Barnes & Noble made it clear at the launch event for its Nook Tablet that it has the Amazon Kindle Fire firmly in its sights. The tablets from the two companies are pushing media sales for both, and ratcheting up the ebook wars a notch. With so much on the line, and both companies depending on selling content to make a profit, will these be the first Android tablets that get locked down from hacking?
I recently wrote that the homebrew community was likely itching to get hold of both the Nook Tablet and the updated Nook Color announced yesterday. This community has hacked the original Nook Color since its release, and it has become a popular tablet to open up with homebrew software. B&N has ignored this activity as it didn't impact the bottom line, but that may not be the case with these new devices.
Neither company has verified that it is selling these tablets at a loss, but those familiar with how much these things cost to build believe that is so. Even if the Kindle Fire and Nook Tablet aren't being sold at a loss, it is close to break-even at best. This means the entire business model for both companies is to sell the devices as a loss leader with the intention of making a profit from ongoing media sales.
Both companies are big in the ebook retail business, and are augmenting that with audio/video content deals too. B&N made a big deal out of Netflix and Hulu Plus integration on the Nook Tablet, and Amazon already has its video-on-demand service for Prime members. Because of these add-ons to make the business viable, there are contracts in place with third party content providers.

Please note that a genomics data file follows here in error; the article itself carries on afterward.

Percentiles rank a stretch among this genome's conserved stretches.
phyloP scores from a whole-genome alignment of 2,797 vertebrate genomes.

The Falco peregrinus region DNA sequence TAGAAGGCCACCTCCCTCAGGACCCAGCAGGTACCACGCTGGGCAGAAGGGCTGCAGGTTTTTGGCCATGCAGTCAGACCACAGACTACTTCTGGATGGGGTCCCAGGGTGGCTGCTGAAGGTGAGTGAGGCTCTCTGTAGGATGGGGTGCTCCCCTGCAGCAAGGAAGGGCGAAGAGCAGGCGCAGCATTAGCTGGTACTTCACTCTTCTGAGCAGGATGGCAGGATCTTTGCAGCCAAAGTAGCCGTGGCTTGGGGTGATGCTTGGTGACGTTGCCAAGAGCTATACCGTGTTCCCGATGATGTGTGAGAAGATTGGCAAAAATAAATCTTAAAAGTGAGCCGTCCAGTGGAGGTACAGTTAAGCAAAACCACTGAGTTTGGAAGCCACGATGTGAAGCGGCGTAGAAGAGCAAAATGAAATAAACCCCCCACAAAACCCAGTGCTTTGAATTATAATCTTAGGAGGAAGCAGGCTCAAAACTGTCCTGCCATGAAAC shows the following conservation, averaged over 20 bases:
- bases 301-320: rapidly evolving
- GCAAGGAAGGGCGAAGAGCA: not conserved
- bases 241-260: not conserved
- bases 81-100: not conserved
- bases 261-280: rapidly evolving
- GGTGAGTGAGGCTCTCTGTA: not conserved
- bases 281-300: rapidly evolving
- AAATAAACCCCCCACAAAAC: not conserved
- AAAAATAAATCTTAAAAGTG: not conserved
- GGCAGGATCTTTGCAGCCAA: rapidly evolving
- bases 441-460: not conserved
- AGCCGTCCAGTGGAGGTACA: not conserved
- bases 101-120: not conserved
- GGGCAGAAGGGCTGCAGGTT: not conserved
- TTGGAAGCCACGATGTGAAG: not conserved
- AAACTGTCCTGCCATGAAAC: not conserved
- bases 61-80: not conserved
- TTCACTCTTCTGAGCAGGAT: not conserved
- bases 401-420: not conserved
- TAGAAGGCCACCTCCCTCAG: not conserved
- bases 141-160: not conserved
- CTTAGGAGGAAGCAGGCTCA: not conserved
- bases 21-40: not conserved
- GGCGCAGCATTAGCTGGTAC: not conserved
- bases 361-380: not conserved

These contracts may play into how Amazon and B&N deal with those hacking the tablets, as content providers are very intolerant when it comes to homebrew and hacking. They want devices locked down to prevent unauthorized users from accessing the content.
What we may see when the Kindle Fire and Nook Tablet hit the market is that the two companies behind them start locking the devices to stop rooting and software manipulation. The combination of depending on content sales for profitability and having to honor contractual obligations to third party content providers may be enough to put a stop to any hacking that occurs.
Neither company has stated it intends to lock these tablets down, but that doesn't mean they aren't considering it. If they do it will start a real battle with the homebrew community, which has managed to work with just about every Android-based device around. It will certainly get sticky, if it comes to locking down the tablets.
Don't forget that B&N will be offering free in-store support for the Nook Tablet. This is not the only new free service as Amazon is offering free book lending to Kindle owners. These are purely costs to the companies, and they may not like them accessed on devices that have been rooted and modified by owners.
Both Amazon and B&N are using forks of the Android code, and as a result will not be able to tap into Google's Android services like the Market. This will likely be something the homebrew efforts will want to address, so perhaps even Google will get involved at some point.
While Android device makers have been mostly willing to turn their backs to the homebrew happenings in the past, this may not be the case with Amazon and B&N due to the reasons noted. It will bear watching to see how this plays out when the devices hit buyers' hands.